“I wish I read more.”

“I used to read so much and I really want to get back into it.”

These are sentences I hear all too often whenever I tell someone that I often spend my free time in the company of a book. Reading, for me, is a priority, even when I have a million other things going on – I always make sure I find some chunk of time during the day to read at least a few chapters of whatever book currently has my attention. As a result, I’ve read a decent number of books (over 100 each year for the past few years, if you’re a numbers person). I’ve read books that have blown my mind, books that I never want to look at again and pretty much everything in between. So, if you’re someone who’s lost the reading habit but wants to take it up again (or never had it in the first place), here are four books that you won’t be able to put down.

Photo by Jordan Hickey / North by Northwestern
  1. The Song of Achilles & Circe by Madeline Miller

Did reading Percy Jackson as a kid instill in you an everlasting fascination with Greek mythology? I’ve never read any Rick Riordan books (I tried to start the first Percy Jackson book four separate times when I was younger and could never get into it), but I still loved these new retellings of classic Greek myths by Brown University professor Madeline Miller. The Song of Achilles tells the story of the Trojan War from the perspective of Patroclus, a close “friend” (read: lover) of Achilles; Circe expands on the very limited information throughout Greek mythology that exists about a daughter of Helios who’s mysteriously referred to as a witch in The Odyssey.

Greek mythology almost always centers around straight men, so it was refreshing to see a woman and a gay man take center stage in these books. Both are gorgeously written and will make you feel like you’ve actually traveled back to Ancient Greece. Miller’s descriptions are so vivid and her characters so three-dimensional that you won’t be able to help falling in love with everything about these stories (which may end up hurting you, but no spoilers 😉).I grouped these two together because they’re by the same author, but you can read either or both. Technically, The Song of Achilles comes first, but if the Trojan War isn’t your style, you can read Circe without missing anything.

Photo by Jordan Hickey / North by Northwestern

2. The Seven Husbands of Evelyn Hugo by Taylor Jenkins Reid

Ah, there’s nothing like a book set amidst the glitz and glamor of 1960s Hollywood for a story full of gossip and scandal. That’s far from all this story is, though – while an aura of mystery and consecutive shocking revelations keep you hooked until the last page, at its core, this book is a detailed portrait of a movie star. Evelyn Hugo is  an ambitious underdog – as an audience member reading from her perspective, you can’t help but root for her even as her many flaws become apparent. Reading this book almost feels like reading a gossip magazine. It’s tone perfectly toes the line between light/sensational and grave as Reid delves into serious and complex discussions throughout the story.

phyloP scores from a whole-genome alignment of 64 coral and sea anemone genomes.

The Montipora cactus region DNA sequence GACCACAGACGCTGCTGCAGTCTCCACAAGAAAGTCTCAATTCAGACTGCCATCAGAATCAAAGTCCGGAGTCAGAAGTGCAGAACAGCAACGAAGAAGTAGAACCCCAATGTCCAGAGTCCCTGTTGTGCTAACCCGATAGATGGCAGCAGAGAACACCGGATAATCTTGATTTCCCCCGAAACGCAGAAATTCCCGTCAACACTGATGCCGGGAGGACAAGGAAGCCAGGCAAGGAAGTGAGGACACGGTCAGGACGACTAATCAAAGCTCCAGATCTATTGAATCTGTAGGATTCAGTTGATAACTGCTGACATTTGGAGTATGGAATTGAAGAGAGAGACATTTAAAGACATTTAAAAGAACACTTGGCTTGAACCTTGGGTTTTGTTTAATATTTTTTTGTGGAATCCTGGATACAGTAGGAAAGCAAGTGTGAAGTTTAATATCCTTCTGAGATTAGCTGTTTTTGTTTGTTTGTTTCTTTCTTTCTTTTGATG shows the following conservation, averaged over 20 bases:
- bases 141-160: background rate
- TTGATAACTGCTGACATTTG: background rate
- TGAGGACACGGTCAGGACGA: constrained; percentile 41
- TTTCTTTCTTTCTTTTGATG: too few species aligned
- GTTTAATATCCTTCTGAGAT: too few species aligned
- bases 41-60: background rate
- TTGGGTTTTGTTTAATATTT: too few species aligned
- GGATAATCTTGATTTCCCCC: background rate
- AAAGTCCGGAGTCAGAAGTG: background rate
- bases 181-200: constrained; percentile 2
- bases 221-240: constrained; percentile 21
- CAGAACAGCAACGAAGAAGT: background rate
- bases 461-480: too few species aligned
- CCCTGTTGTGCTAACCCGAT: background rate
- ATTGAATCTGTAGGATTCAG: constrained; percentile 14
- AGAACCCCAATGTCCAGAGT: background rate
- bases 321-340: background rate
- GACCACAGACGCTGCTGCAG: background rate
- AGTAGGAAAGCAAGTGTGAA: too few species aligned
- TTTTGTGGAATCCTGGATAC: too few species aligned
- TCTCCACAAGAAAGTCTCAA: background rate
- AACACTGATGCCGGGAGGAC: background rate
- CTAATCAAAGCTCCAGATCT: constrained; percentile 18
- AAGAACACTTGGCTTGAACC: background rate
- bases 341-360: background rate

I stayed up late and read this book in under 24 hours at the beginning of last year. I’m really not kidding when I say this book is addictive, and you simply won’t be able to put it down.

Photo by Jordan Hickey / North by Northwestern

3. Vicious & Vengeful (Villains series) by V.E. Schwab

Are you tired of the same old superhero storyline that movies can never seem to escape? Well let me introduce you to Victor and Eli, two pretty terrible people who will endlessly fascinate you and maybe even capture a piece of your heart. This series is very aptly named – there isn’t a single character in either of the books that can be described purely as “good.” Pretty much everyone is a morally gray character at best, with many falling into the “very, very evil” category. The villains are the protagonists in these books, and let me tell you, it makes for a dark, twisted but very interesting tale that will utterly captivate you. A quick note – this is a series, but Schwab wrote it so that you can stop anytime. In other words, if you read Vicious and feel you’ve had enough, there’s no cliffhanger agony or sense of incompletion in the story. That being said, Vengeful is even more epic and fun to read than its predecessor, and I can’t recommend it enough.

Photo by Jordan Hickey / North by Northwestern

4. The Hate U Give by Angie Thomas

The Hate U Give came out on February 28, 2017 and has been on the The New York Times Best Seller list ever since (it just broke 154 weeks on the list). In case that’s not enough to convince you to immediately go buy or borrow this book, I’ll tell you this –  it deserves every bit of the hype it’s gotten in the past three years. This book is an ode to the Black Lives Matter movement and everything it stands for, showcasing just how deeply police brutality can affect an individual and a community. Although this book can be tragic and demoralizing, Thomas maintains a hopeful tone throughout the story, making readers feel the main character Starr’s anger and the injustice of her situation while also inspired to take action. Thomas’ ability to write complex, realistic characters is unparalleled and truly makes this book the masterpiece that it is. In essence, everything about this story is simply phenomenal and not to be missed.

If you’re not a book person, though, this book was made into a movie that’s actually a pretty decent adaptation. You should still read it, though – the book is always better.

And that’s it! Hopefully you’ve found a book (or four) that piqued your interest and might just be your gateway into getting back into reading.